Sometimes when people talk, they don’t always tell the truth.

Guess so, I said. Anyway, I’m really into this T-shirt now.

I can see that. She was smiling.

I was smiling too. Dad got it at his first concert.

I was there. I remember. It’s old and ratty.

I’m sentimental.

Sure you are.

Mom, it’s summer.

Yes, she said, "it is summer."

Different rules, I said.

Different rules, she repeated.

I loved the different rules of summer. My mother endured them.

She reached over and combed my hair with her fingers. Promise me you won’t wear it tomorrow.

Okay, I said. I promise. But only if you promise not to put it in the dryer.

Maybe I’ll let you wash it yourself. She smiled at me. Don’t drown.

I smiled back. If I do, don’t give my dog away.

The dog thing was a joke. We didn’t have one.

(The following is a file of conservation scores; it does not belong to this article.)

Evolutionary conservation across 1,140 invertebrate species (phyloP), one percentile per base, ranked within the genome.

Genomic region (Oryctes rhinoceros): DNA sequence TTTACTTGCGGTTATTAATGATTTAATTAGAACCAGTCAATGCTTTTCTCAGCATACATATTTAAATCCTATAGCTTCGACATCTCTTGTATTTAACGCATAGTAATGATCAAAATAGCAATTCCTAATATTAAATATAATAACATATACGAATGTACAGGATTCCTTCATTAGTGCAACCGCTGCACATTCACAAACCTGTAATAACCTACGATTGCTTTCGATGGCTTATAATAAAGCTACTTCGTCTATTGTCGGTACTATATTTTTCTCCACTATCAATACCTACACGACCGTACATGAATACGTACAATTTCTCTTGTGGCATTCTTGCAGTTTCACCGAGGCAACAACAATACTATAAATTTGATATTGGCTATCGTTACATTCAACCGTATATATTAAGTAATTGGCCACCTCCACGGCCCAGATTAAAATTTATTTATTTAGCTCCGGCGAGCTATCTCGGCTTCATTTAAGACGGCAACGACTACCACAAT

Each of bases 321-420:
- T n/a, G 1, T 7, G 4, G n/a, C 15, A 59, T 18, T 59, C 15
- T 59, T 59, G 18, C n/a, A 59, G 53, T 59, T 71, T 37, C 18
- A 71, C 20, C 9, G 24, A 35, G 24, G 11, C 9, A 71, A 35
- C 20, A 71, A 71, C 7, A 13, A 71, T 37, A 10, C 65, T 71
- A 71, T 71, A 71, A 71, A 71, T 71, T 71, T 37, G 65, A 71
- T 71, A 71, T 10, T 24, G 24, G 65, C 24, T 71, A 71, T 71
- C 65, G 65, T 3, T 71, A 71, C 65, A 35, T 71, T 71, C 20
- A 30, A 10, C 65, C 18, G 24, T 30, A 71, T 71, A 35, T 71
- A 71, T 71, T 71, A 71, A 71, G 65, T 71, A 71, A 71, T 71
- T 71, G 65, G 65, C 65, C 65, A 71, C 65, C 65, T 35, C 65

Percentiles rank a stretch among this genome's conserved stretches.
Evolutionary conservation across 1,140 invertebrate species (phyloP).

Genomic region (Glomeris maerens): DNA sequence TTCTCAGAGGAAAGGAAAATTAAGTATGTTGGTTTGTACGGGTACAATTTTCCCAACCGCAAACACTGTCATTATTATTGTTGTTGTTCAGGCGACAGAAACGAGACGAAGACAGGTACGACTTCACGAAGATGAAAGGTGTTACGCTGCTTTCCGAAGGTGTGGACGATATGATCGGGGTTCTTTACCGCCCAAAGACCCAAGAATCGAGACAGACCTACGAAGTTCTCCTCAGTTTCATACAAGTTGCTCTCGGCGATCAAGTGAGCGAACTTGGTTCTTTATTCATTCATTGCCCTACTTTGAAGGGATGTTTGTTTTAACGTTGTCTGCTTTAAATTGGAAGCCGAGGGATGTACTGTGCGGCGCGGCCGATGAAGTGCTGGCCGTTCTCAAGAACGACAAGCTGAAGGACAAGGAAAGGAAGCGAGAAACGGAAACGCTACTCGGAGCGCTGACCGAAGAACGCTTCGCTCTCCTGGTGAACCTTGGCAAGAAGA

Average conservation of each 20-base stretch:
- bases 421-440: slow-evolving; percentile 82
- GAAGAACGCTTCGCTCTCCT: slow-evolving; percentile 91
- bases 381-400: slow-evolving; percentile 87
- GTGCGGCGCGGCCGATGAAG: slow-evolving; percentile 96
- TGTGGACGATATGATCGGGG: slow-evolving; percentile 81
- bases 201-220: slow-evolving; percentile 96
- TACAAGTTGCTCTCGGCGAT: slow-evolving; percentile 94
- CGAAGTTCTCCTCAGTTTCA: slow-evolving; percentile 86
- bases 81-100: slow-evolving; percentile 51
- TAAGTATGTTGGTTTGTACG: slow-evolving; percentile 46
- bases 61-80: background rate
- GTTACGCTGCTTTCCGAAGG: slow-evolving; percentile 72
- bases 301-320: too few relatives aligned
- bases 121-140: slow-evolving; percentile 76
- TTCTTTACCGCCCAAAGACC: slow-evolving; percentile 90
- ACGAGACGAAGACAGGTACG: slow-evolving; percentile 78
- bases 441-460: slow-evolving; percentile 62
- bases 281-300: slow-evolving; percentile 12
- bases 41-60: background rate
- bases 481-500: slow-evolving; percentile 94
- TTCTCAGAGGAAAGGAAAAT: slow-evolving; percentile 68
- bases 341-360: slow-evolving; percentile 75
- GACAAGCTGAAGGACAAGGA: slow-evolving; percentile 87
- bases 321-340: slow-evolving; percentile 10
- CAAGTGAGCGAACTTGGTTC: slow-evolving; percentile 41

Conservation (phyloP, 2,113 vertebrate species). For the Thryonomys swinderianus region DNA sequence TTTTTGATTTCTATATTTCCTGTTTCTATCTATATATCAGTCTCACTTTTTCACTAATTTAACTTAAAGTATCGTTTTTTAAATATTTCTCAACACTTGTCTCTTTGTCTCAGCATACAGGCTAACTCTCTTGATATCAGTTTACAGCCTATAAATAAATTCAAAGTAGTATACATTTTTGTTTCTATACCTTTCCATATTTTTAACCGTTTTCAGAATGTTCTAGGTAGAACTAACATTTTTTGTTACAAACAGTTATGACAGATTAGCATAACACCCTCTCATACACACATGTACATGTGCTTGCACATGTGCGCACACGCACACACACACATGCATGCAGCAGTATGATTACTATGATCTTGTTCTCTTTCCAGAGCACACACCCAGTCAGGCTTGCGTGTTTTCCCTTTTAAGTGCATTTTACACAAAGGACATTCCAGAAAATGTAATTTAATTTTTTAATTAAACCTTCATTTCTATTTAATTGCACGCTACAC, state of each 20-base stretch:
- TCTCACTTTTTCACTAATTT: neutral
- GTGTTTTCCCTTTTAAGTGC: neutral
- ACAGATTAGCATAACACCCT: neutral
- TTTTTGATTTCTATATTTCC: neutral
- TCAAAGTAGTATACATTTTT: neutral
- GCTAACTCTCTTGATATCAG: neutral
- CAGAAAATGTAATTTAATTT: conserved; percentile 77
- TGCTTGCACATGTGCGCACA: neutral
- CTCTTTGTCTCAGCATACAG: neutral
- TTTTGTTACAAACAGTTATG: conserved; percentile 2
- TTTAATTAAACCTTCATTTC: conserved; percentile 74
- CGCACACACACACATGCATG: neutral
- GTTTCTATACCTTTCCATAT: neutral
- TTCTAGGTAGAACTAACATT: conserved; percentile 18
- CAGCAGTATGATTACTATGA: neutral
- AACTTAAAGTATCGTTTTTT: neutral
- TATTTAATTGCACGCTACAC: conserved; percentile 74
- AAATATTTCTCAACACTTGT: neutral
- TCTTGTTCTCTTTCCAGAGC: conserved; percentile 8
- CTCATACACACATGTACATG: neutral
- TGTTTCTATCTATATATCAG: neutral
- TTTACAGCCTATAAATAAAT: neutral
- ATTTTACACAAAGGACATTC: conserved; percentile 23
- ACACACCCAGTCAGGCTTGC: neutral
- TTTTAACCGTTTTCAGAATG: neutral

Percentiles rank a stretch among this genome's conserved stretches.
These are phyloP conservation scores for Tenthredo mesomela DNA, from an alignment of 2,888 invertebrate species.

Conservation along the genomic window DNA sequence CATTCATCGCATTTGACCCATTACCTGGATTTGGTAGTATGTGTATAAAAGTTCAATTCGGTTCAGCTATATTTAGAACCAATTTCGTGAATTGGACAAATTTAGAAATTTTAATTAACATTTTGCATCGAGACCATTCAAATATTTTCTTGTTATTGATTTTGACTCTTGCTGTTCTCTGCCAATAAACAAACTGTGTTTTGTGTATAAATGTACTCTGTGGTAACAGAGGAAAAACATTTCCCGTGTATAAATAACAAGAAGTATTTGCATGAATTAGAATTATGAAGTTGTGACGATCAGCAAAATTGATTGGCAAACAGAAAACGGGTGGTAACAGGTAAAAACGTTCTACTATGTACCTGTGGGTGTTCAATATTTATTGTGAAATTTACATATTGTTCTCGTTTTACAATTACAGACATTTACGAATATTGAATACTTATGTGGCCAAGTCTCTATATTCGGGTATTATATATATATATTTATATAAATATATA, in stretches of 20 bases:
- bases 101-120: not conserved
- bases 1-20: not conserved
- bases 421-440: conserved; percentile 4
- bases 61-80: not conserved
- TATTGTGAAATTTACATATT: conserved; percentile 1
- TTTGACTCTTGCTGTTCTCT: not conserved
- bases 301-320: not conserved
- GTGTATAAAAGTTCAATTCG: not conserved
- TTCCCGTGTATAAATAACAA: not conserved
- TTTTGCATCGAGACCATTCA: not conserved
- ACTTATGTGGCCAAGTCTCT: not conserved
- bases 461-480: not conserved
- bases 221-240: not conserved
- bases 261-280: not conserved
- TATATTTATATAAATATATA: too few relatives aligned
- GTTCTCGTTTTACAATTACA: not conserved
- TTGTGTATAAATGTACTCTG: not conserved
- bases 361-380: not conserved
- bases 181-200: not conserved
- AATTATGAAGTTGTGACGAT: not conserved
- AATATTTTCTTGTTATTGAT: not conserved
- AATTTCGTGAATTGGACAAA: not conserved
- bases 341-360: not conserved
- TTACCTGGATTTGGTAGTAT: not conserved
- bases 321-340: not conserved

Mom, she got my sense of humor. I got hers. We were good that way. Not that she wasn’t something of a mystery. One thing that I completely got—I got why my father fell in love with her. Why she fell in love with my father was something I still couldn’t wrap my head around. Once, when I was about six or seven, I was really mad at my father because I wanted him to play with me and he just seemed so far away. It was like I wasn’t even there. I asked my mom with all my boyhood anger, How could you have married that guy?

She smiled and combed my hair with her fingers. That was always her thing. She looked straight into my eyes and said calmly, Your father was beautiful. She didn’t even hesitate.

I wanted to ask her what happened to all that beauty.

Three